Thanks to State Department scholarship, Miller explores Turkey

Studying Turkish in Ankara, Turkey, last summer confirmed for Hastings College junior Betsy Miller that travel and a career in international policy are in her future.

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Hastings College junior Betsy Miller at the Sultan Ahmet Mosque (Blue Mosque) in Turkey during her summer in the country as part of a State Department program.

“I would love to go back to the region somehow, and I now know that Turkey, or Eurasia more broadly, is the area of the world that I would like to work in or study,” the political science and history major from Arlington, Kansas, said.

This story originally appeared in HC Today.

Miller was one of two people with Hastings College ties to earn a Critical Language Scholarship (CLS) from the U.S. State Department’s Bureau of Educational and Cultural Affairs in 2023. The other, Kinser Rafert, graduated from Hastings College in May and spent his summer studying Arabic in Morocco.

The CLS program is part of a movement to expand the number of Americans studying and mastering foreign languages, many of which are critical to national security and economic prosperity. CLS scholars gain language and cultural skills that enable them to contribute to U.S. economic competitiveness and national security.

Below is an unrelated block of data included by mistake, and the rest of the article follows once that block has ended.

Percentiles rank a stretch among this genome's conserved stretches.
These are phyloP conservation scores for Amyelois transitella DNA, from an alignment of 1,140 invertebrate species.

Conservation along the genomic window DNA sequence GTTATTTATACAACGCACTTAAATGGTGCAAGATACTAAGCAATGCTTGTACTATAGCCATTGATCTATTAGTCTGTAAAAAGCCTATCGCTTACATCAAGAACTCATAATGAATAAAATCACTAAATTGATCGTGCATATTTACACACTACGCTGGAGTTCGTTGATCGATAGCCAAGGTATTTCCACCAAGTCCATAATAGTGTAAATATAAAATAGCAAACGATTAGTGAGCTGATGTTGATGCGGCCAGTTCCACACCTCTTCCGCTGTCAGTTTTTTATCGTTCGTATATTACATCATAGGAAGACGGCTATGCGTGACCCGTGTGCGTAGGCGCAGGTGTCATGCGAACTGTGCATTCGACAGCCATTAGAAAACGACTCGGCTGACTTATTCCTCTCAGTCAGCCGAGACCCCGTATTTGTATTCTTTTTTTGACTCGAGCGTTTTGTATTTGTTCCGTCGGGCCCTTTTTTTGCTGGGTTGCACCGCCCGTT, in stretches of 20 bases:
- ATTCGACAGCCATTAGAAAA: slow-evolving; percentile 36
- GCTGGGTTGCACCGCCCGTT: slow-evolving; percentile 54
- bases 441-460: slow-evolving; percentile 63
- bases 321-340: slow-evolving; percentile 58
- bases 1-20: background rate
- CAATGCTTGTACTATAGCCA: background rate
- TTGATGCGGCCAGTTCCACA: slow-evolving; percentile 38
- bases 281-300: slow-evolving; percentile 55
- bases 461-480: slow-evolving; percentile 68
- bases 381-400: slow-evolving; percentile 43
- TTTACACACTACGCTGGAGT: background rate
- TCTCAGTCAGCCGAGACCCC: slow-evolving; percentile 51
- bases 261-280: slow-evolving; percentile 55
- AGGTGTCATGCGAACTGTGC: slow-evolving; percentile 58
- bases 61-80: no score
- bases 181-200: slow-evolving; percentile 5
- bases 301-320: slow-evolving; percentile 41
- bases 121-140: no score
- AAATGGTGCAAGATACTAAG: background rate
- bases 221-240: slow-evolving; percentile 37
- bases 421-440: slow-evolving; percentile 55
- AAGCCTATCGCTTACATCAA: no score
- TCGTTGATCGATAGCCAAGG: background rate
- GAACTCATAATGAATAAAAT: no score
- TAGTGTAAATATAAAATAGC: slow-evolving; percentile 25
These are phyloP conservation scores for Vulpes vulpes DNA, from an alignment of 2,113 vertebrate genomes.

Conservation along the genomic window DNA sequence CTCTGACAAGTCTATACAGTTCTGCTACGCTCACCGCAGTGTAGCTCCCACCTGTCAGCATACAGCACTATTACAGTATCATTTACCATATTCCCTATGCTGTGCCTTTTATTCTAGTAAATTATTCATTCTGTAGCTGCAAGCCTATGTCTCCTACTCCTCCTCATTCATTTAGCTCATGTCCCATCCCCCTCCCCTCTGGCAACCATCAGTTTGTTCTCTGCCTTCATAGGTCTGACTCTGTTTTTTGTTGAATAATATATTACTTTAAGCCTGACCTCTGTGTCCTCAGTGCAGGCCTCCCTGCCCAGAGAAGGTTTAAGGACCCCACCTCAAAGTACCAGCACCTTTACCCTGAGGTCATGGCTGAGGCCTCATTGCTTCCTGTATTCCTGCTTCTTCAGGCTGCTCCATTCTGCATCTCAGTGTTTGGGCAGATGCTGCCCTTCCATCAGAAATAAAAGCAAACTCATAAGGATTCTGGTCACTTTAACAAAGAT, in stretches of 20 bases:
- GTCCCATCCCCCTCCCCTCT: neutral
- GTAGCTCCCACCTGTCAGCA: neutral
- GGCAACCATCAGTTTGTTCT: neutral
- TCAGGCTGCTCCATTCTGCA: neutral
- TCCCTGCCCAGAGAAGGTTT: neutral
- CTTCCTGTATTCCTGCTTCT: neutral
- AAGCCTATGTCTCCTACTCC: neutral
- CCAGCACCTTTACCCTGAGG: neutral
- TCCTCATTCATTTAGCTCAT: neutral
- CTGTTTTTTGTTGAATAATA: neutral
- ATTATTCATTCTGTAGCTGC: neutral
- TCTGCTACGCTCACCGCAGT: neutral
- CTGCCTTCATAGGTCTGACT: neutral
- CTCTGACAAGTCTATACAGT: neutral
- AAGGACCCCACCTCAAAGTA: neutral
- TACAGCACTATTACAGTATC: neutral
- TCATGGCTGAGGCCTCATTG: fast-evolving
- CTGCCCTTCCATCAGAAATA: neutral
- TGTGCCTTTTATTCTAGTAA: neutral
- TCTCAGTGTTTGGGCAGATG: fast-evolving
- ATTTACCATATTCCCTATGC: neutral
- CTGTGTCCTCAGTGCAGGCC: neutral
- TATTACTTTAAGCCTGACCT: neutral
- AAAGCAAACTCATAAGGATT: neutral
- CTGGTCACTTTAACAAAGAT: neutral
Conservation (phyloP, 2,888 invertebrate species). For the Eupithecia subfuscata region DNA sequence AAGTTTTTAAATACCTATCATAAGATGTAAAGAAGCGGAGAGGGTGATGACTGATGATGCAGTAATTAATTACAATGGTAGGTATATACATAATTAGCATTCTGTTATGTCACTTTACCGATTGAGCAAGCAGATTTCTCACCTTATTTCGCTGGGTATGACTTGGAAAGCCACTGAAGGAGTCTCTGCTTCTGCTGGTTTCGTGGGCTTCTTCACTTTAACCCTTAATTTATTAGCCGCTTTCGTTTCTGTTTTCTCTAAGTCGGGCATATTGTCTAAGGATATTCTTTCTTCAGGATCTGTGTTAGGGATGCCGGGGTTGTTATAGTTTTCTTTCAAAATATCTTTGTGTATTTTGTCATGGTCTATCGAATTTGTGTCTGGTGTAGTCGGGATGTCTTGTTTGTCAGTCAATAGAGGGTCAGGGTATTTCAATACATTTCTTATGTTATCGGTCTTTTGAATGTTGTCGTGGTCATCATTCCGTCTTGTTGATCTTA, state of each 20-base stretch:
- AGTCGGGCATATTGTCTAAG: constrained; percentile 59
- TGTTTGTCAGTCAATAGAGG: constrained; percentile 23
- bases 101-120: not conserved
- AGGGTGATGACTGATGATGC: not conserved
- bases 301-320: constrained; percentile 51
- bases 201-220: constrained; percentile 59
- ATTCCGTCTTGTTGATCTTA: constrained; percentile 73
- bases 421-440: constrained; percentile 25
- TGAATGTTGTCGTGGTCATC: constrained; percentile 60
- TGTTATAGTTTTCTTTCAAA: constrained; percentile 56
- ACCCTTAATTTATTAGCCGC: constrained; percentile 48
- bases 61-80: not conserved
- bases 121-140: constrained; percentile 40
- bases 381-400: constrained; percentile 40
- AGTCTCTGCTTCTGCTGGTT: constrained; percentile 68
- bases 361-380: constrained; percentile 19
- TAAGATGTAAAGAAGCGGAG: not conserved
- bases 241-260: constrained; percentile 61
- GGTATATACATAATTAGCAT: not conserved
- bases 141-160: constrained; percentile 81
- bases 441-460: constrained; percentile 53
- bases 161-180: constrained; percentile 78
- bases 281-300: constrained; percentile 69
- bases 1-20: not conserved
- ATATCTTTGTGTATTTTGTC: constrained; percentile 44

This selective program awards fully funded scholarships to 500 American students, representing 245 U.S. colleges and universities. To have two students from Hastings College in one year is remarkable.

“Understanding other languages and cultures is the key to success in careers in international affairs and service to our country,” said Dr. Corey Stutte, visiting assistant professor of political science. “Our students’ participation in the highly selective CLS program is an excellent example of how Hastings is more than just 13 square miles and 25,000 people—Hastings College is a gateway for developing global citizens and leaders for tomorrow.”

Host family expands opportunities

Miller’s summer consisted of three hours of class each day during which she and her classmates focused on reading, writing, listening and speaking Turkish—a language unlike any she had previously studied.

“[Turkish] is not a part of any major language families and the most similar grammatical structure is actually found in the Japanese language,” Miller said.

Living with a local host family with limited English skills expanded her opportunities to hone her listening and speaking skills as well as learn more about Turkish culture.

“Turks drink tea at least three times a day, often more, and I grew to really like that part of every day,” said Miller. “While I don’t drink nearly as much tea as a Turk, and I don’t usually drink Turkish çay [tea] here, starting a day with a hot cup of tea is something I will probably continue to do forever.”

By Alicia O’Donnell ‘96

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